This was fascinating:

Heaven Is Real: A Doctor’s Experience With the Afterlife, which became a Newsweek cover story…

…counterpointed with this:

This Must Be Heaven, in which Sam Harris debunks it.

Reading the feedback: Despite a lot of junk comments online, there are more strong and rational voices out there than I had thought long ago, now that there are spaces for them to be heard. The death of traditional media forms is like an old tree falling and clearing room for light to shine down and a multitude of new views to start taking root. Small voices, but often voices of great clarity, beating back the fuzzy molds of wish-based thinking.

(In fact, Newsweek announced the discontinuation of their print edition almost immediately after publication of this story.)

It seems that internal experience can be incredibly powerful and compelling, and believe that when we can learn to accept the metaphoric nature of mental hyper-realities as expressions of our own reality tunnels and a playing out of the thinking process (that this is how the brain actually thinks, in the ocean depths below the surface ripples of normal consciousness), we will some day learn how to harness our actual mental capabilities, as they exist before our ego programs clamp down on them, in new and startling ways.

“We don’t see things as they are, we see them as we are.” – Anais Nin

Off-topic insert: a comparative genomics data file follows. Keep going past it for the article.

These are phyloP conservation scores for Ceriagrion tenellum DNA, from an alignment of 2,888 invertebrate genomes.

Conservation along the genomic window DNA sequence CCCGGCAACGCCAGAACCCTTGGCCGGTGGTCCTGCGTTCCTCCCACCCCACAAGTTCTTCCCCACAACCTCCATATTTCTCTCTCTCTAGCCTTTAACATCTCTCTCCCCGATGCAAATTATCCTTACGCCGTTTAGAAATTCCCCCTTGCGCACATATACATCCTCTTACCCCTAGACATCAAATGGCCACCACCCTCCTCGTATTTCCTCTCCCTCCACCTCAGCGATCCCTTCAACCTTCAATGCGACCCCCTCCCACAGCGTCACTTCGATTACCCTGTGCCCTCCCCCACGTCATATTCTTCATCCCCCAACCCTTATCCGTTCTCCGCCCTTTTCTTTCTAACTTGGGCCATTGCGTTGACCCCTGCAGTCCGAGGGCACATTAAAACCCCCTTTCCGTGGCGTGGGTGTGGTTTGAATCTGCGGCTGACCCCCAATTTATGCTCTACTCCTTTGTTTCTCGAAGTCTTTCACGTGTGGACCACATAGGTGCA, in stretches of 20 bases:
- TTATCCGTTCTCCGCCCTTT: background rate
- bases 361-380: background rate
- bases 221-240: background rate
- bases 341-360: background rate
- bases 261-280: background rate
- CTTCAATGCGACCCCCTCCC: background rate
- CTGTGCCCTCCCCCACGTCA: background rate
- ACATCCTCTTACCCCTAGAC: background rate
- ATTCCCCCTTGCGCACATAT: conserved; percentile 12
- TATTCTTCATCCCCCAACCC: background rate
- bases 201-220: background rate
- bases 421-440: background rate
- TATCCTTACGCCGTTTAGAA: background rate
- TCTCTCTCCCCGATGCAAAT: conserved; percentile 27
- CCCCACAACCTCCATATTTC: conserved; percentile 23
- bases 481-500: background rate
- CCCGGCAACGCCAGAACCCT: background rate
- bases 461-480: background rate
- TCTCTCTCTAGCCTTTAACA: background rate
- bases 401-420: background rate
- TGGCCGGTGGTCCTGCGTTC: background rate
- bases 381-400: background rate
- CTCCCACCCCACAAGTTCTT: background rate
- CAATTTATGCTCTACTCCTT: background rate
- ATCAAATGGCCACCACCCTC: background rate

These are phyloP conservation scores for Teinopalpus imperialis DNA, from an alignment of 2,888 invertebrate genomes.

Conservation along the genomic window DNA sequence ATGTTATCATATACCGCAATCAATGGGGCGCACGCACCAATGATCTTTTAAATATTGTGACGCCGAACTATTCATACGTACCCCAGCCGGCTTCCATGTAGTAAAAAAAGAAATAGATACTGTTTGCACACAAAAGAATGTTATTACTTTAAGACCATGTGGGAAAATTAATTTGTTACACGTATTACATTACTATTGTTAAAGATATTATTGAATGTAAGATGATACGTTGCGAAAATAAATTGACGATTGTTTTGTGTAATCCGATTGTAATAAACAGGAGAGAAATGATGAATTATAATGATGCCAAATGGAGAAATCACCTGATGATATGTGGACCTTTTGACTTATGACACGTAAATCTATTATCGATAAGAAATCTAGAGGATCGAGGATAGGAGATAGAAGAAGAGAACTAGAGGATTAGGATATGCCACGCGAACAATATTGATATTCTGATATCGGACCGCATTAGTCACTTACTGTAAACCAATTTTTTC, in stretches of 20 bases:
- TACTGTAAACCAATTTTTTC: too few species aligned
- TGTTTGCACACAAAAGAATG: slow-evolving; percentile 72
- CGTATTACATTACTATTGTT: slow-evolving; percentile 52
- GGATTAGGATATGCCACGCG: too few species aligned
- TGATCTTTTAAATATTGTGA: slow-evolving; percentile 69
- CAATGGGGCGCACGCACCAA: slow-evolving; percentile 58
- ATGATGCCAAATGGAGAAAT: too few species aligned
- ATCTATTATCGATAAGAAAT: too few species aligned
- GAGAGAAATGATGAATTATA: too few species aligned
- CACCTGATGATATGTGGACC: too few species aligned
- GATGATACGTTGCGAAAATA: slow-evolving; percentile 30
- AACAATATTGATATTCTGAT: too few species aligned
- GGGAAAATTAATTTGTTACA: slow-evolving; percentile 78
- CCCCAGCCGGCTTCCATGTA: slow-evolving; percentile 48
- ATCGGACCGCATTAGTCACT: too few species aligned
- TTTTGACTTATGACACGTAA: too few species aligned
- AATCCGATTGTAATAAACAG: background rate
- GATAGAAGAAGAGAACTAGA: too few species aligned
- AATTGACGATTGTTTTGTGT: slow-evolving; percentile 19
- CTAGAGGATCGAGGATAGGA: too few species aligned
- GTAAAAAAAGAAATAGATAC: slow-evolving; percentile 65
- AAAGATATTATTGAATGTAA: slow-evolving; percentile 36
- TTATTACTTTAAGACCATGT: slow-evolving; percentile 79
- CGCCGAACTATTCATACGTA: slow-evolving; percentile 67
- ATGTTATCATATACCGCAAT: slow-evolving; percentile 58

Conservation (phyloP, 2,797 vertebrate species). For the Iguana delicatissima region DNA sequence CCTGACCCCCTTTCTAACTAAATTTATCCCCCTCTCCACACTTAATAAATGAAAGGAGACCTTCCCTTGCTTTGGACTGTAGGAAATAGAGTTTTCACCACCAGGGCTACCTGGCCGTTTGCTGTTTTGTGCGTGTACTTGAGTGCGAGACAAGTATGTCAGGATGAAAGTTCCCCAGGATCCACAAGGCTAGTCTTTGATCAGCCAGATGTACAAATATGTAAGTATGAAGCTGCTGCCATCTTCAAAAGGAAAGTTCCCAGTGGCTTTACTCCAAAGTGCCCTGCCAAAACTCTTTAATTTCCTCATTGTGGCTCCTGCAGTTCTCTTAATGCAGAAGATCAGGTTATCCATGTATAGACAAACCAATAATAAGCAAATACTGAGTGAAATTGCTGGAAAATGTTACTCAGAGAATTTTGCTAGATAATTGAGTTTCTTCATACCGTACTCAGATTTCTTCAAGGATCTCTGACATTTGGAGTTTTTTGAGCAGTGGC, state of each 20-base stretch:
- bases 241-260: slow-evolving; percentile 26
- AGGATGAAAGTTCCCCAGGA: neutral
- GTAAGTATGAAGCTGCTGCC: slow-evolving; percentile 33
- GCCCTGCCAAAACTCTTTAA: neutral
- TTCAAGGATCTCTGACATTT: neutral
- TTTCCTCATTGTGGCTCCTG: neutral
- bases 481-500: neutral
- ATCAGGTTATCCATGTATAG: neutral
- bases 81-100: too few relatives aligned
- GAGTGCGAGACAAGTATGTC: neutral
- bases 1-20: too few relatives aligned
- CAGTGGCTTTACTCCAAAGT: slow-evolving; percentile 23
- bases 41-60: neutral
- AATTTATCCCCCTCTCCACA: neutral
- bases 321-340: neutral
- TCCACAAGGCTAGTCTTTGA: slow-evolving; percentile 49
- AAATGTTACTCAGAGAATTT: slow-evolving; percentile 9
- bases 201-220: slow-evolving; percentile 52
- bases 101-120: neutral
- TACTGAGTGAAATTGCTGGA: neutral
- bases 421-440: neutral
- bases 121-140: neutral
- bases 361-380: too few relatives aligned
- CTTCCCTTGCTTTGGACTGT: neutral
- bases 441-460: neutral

Heaven is not “real.” Gods are not “real.” But our cultural ideas about all these things came from people’s actual experiences with what to them are real (filtered through the limitations of language, which is a blunt instrument, and through which experiencers struggle to communicate the reality of what they’ve experienced): landscapes of thought which reveal metaphysical truths that make everyday beliefs based on what we’re told to be true, simply given to us to accept by society around us and which are therefore expedient to believe, or on the conclusions of abstract logic (e.g. word-based thinking) seem vastly distant in comparison. But such experiences are themselves nothing more than thinking, in unchained glory. This is the brain trying to make sense of some aspect of reality, modeling concepts not necessarily bound to three dimensions and time, within a hyper-concrete exploratory experiment different from (because of the feelings of awake-ness/awareness, “reality,” and “conclusiveness” attached, to begin with), but at the same time not all that much different from, dreams.

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